Australia has had freedom of information laws longer than the vast majority of countries that have them now, but they’re under-used, says OpenAustralia Foundation director Dr Matthew Landauer in a video promoting their latest project, the FOI-enabling website Right To Know.

Launched today, Right To Know provides tools for anyone to submit FOI requests and track their progress, with the entire process open for anyone to read and comment. “The OpenAustralia Foundation has a history of doing these kind of projects that do the glue between government and people,” said Henare Degan, another OpenAustralia Foundation director.

Those projects include the original OpenAustralia website that makes it easier to access Hansard transcripts of federal Parliament;, providing notification of local government planning applications and a mechanism for commenting on them; and election-monitoring site

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Right To Know currently knows how to submit FOI applications to 361 different federal agencies.

“What it’s doing is acting as a fancy email intermediary, so basically all of the exchange between the agency and the person making the request is actually through email,” Landauer told Crikey.

This email exchange can end up being quite lengthy. “What often happens with these sorts of things is that people put in a request to find particular documents, then the agency goes ‘oh no, there’s too much. Can you be more specific?’, and the person has to narrow it down,” Landauer said. Requests might be limited to documents between a certain date, or relating to a certain person, or of a certain type.

The requests submitted during the site’s testing phase have yielded only one successful result so far — a list of government domain names that was already posted on a website — but the process is starting to highlight differences in the style of response between different agencies.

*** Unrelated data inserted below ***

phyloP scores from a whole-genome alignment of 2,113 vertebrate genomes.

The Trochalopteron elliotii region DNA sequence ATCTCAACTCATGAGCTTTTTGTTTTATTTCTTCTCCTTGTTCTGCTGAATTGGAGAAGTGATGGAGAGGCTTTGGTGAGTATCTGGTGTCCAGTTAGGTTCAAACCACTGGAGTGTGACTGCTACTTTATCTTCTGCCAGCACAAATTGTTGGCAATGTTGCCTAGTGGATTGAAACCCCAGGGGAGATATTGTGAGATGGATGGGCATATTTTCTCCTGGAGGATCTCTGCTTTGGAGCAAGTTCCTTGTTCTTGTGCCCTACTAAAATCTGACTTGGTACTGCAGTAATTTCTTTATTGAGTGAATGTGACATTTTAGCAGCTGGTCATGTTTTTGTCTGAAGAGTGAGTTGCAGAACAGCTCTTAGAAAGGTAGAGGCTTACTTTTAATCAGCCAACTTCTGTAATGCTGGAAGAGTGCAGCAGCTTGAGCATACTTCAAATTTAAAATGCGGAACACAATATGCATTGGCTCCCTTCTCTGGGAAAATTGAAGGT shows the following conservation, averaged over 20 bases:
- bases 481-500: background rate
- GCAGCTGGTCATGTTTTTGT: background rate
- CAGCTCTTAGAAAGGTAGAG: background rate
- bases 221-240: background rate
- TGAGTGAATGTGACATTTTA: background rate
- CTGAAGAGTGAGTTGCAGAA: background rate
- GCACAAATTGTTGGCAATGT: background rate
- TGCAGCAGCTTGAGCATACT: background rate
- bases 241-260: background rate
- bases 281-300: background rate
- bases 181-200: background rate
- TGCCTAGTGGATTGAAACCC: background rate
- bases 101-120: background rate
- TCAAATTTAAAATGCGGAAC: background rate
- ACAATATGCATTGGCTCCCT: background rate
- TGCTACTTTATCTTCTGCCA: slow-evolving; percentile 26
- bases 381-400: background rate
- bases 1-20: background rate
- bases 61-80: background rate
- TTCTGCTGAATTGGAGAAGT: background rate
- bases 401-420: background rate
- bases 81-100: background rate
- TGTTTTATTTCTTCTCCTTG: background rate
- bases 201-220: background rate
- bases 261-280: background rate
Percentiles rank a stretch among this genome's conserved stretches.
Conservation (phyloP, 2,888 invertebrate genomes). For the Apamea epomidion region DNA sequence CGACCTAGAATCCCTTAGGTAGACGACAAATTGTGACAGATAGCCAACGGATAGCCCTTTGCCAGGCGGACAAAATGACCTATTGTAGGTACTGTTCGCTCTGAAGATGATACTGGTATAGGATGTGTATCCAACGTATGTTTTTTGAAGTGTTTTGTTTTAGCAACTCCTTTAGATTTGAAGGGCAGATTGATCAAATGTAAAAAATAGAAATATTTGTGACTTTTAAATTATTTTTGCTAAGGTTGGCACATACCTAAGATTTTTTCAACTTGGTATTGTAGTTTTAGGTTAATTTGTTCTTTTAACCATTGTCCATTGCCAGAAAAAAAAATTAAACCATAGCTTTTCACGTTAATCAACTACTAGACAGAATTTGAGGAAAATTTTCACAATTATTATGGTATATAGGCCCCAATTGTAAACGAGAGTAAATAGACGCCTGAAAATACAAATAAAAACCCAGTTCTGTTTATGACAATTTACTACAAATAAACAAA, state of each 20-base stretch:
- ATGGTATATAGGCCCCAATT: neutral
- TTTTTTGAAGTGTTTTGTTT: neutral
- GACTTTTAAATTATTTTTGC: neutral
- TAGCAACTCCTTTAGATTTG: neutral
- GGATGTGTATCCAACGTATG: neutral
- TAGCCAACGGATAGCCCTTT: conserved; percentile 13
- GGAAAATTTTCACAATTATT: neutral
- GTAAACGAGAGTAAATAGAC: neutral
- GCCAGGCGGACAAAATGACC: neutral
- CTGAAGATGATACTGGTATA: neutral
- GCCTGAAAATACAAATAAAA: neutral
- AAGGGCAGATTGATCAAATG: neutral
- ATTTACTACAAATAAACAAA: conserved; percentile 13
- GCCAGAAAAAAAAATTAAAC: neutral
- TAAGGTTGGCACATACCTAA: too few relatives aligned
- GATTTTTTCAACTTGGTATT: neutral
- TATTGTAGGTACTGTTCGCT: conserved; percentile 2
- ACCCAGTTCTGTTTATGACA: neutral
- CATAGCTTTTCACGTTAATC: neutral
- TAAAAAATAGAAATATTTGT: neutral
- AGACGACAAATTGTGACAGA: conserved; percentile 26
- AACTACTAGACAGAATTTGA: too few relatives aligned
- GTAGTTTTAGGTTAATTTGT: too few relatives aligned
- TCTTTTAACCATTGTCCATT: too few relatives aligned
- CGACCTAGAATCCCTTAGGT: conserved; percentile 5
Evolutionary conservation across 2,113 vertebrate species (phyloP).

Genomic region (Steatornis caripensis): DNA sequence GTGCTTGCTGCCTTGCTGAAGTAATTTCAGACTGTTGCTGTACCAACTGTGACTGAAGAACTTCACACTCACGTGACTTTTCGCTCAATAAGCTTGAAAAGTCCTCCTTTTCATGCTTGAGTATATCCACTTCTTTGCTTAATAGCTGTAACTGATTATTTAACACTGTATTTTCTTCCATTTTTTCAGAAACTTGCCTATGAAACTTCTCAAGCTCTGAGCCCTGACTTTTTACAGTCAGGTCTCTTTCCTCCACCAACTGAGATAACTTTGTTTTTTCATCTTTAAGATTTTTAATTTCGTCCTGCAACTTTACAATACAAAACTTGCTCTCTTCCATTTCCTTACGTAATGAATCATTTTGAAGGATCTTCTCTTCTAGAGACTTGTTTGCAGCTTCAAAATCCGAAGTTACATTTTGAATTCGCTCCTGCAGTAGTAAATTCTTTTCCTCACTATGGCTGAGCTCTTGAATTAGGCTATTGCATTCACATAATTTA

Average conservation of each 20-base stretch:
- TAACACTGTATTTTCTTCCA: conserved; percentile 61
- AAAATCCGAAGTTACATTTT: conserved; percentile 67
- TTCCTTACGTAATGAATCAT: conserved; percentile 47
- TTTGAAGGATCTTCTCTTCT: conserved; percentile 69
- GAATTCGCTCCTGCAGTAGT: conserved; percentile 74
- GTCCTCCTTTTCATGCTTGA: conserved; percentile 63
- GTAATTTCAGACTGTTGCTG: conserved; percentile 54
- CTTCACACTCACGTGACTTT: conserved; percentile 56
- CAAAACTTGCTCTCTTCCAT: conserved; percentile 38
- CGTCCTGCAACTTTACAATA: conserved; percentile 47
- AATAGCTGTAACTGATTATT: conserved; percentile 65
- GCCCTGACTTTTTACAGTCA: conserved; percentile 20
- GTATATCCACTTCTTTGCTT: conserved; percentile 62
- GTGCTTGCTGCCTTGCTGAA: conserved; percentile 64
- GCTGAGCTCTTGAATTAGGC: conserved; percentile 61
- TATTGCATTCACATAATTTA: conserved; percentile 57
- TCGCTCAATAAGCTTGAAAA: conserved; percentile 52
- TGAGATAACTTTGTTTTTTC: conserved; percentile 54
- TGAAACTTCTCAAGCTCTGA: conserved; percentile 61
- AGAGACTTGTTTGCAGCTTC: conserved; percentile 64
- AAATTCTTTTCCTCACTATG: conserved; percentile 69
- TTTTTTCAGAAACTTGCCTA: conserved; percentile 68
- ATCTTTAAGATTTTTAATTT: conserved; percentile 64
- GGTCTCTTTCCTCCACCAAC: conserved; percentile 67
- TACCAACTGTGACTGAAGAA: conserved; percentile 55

“One agency, for instance, has pretty consistently asked for extensions,” Laundauer said. “One agency was very plain-speaking, and answered a question that wasn’t strictly an FOI request, and in some other cases it was very official, laying out exactly the timeline of things.”

Right To Know has the potential to bombard agencies with vague or unstructured requests. Witness the enquiry about coal seam gas mining that’s more polemic (“CSG merchants of death”) than bureaucratese. But Landauer hopes the site will foster a long-term change in attitudes to FOI by exposing the process. And showing how easy it can be.

Both Laundauer and Degan refer to OpenAustralia’s work as “hacking democracy”. In a good way.

“I think the key word in this is ‘hacks’, and the software developer meaning of that is clever solutions to gnarly problems that are often experimental or quick-fix in nature, and in some sense you could view all of our projects as hacks, in a way, where we’re looking at parts of the democratic process and seeing that you can apply a little trick to it to help improve it,” Laundauer said.

“These are not the be-all and end-all of transparency in democracy. These are just our experiments right now to try to help improve things.”